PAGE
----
Throwing Down The Gauntlet To CPU Incumbents

The server processor market has gotten a lot more crowded in the past several years, which is great for customers and which has made it both better and tougher for those that are trying to compete with industry juggernaut Intel. And it looks like it is going to be getting a little more crowded with several startups joining the potential feeding frenzy on Intel’s Xeon profits.

We will be looking at a bunch of these server CPU upstarts in detail, starting with Nuvia, which uncloaked itself from stealth mode last fall and which has said precious little about what it can do to differentiate in the server space with its processor designs. But Jon Carvill, vice president of marketing with long experience in the tech industry, gave The Next Platform a little more insight into the company’s aspirations as it prepares to break into the glass house.

Before we even get into who is behind Nuvia and what it might be up to, its very existence begs the obvious question: Why would anyone found a company in early 2019 that thinks there is room for another player in the server CPU market?

And this is a particularly intriguing question given the increasing competition from AMD and the Arm collective (lead by Ampere and Marvell) and ongoing competition from IBM against Intel, which commands roughly 99 percent of server CPU shipments and probably close to 90 percent server revenue share. We have watched more than three decades of consolidation in this industry, where there were north of three dozen different architectures and almost as many suppliers of operating systems to Intel dominating almost all of the shipments with its Xeons, almost all of the server CPU revenue, and Windows Server and Linux splitting most of the operating system installations and money.

Why now, indeed.

Or even more precisely, why haven’t the hyperscalers, who own their own workloads, as distinct from the big public cloud providers, who run mostly Windows Server and Linux code on X86 servers on behalf of customers who have zero interest in changing the applications, much less the processor instruction set, just thrown in the towel and created their own CPUs? It always comes down to economics, and specifically performance per watt and dollars per performance and the confluence of the two. And that is why the founders of Nuvia think they have a chance when others have tried and not precisely succeeded even if they have not failed. To be sure, AMD is getting a second good run now at Intel with the Epyc processors after a pretty good run with the Opterons more than a decade ago. But up until this point, Intel has done more damage to itself, with manufacturing delays, unaggressive roadmaps, and premium pricing, than AMD has done to it.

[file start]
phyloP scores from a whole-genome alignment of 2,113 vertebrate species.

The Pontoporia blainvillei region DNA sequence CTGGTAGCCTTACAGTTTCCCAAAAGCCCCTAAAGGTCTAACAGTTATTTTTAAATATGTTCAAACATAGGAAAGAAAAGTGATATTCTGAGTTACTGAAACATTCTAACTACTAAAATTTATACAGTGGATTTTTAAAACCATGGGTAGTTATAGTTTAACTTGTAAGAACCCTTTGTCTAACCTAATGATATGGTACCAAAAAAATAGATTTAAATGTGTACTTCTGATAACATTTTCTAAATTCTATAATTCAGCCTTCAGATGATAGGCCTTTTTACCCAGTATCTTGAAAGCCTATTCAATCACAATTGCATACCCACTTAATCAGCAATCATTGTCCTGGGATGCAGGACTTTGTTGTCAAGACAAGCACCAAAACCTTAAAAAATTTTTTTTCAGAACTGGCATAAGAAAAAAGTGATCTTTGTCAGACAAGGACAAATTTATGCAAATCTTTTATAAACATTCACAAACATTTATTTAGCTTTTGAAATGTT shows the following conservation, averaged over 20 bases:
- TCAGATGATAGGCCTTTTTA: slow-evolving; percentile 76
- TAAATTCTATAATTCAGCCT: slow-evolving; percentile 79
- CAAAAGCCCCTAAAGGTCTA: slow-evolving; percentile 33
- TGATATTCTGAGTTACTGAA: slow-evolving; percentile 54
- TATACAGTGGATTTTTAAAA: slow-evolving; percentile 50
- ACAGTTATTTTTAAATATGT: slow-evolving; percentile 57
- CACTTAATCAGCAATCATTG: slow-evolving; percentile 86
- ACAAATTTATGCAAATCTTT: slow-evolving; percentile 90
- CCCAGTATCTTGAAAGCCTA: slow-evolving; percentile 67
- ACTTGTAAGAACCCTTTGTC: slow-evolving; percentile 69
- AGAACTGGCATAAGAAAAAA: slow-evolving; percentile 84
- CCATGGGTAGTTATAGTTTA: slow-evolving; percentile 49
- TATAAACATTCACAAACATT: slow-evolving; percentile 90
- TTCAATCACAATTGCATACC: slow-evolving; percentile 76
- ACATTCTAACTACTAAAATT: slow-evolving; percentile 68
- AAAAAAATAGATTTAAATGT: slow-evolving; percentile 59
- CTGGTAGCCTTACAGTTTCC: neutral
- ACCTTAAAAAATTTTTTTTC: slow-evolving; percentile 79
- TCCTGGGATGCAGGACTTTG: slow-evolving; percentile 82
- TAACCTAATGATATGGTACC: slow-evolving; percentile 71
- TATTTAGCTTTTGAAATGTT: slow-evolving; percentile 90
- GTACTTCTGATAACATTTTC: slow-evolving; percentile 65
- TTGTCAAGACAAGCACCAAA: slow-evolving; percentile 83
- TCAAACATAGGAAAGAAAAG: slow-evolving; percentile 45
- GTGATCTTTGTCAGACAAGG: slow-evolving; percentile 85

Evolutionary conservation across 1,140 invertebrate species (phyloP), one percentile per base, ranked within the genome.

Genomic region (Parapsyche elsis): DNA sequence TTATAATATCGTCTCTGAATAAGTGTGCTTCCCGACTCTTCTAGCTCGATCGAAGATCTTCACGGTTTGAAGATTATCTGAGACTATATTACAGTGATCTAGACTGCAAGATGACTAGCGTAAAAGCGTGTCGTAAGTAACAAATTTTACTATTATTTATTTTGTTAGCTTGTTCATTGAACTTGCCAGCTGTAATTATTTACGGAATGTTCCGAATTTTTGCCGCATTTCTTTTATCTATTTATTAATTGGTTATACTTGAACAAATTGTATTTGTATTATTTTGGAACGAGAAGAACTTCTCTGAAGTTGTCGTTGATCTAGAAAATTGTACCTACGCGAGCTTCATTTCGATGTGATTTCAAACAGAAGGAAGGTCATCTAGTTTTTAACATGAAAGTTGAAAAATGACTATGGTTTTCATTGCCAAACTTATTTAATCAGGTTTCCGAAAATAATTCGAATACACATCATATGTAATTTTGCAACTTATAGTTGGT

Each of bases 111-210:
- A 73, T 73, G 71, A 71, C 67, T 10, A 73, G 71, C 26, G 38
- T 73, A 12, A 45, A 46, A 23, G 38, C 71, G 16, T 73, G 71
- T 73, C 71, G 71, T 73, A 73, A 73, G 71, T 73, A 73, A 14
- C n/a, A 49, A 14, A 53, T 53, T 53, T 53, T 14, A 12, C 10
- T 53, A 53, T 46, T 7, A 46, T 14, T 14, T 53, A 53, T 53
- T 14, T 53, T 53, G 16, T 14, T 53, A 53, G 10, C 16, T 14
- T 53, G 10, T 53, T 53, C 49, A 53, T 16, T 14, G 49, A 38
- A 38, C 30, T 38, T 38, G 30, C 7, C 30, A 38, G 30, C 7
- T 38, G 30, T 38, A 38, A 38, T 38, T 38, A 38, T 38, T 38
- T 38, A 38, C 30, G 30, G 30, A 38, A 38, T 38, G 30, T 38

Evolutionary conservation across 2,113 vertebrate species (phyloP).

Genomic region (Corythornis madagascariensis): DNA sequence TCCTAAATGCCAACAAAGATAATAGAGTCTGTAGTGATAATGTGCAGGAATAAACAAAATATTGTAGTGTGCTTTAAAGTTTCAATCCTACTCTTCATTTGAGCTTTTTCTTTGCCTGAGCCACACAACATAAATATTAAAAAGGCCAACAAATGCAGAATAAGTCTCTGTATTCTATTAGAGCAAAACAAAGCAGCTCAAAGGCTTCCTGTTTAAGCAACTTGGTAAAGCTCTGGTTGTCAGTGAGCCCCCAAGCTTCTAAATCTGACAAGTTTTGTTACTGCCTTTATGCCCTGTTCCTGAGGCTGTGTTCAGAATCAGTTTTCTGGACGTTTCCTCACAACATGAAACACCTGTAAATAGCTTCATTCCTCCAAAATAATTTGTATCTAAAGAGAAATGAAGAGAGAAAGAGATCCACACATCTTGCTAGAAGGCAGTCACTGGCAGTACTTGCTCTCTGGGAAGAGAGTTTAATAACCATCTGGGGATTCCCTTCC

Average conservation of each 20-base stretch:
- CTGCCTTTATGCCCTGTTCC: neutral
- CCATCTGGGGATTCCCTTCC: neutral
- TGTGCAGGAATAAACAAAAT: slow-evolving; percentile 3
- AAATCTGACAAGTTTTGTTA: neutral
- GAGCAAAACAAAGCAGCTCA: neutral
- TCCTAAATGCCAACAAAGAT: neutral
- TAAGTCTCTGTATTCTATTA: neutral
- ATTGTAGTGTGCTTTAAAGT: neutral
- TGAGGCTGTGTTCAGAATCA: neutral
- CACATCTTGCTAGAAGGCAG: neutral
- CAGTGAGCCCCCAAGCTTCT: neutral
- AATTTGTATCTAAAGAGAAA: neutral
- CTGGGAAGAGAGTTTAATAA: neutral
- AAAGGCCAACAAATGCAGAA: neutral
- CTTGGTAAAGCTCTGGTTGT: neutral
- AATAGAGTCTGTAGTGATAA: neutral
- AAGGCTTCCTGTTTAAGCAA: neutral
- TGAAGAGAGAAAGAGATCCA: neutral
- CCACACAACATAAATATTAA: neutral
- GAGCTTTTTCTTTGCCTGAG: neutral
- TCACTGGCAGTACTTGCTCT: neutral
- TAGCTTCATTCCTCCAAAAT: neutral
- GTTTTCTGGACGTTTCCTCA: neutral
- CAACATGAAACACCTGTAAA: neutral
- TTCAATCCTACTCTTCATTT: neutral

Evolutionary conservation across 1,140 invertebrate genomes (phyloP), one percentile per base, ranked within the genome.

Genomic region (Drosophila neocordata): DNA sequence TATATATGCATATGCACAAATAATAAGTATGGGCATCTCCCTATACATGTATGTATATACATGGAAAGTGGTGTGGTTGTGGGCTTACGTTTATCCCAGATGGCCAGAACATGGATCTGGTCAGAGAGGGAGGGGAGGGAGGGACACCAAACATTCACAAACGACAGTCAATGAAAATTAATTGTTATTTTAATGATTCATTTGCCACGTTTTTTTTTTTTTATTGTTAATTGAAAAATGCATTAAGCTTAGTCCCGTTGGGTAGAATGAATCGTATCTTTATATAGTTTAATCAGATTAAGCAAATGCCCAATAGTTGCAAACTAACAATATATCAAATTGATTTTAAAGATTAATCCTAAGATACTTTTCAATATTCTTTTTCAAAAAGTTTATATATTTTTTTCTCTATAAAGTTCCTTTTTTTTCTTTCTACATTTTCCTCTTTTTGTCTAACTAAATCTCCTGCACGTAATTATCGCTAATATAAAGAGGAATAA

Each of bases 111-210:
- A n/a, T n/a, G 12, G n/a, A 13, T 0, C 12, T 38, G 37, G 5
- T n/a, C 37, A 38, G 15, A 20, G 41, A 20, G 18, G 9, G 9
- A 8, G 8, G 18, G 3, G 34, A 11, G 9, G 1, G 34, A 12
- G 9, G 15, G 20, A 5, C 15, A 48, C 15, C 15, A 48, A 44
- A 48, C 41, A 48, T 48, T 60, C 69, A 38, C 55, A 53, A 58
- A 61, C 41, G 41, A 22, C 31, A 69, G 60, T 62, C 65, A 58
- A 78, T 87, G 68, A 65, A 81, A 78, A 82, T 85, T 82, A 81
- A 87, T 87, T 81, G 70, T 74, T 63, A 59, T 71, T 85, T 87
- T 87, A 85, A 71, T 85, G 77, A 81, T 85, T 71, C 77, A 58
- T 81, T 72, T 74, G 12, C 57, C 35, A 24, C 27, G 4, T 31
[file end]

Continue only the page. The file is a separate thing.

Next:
Clearly the co-founders of Nuvia see an opportunity, and they are seeing it from inside the hyperscalers. Gerard Williams, who is the company’s president and chief executive officer, had a brief stint after college at Intel, designed the TMS470 microcontroller at Texas Instruments back in the mid-1990s, and was the CPU architect lead for the Cortex-A8 and Cortex-A15 designs that breathed new life into the Arm processor business and landed it inside smartphones and tablets. Williams went on to be a Fellow at Arm, and in in 2010, when Apple no longer wanted to buy chips of its own from Samsung, it tapped Williams to be the CPU chief architect for a slew of Arm-based processors used in its iPhone and iPad devices – namely, the “Cyclone” A7, the “Typhoon” A8, the “Twister” A9, the “Hurricane” and “Zephyr” A10 variants, the “Monsoon” and “Mistral” A11 variants, and the “Vortex” and Tempest” A12 variants. And Williams was also the SoC chief architect for unreleased products – and that can have a bunch of interesting meanings.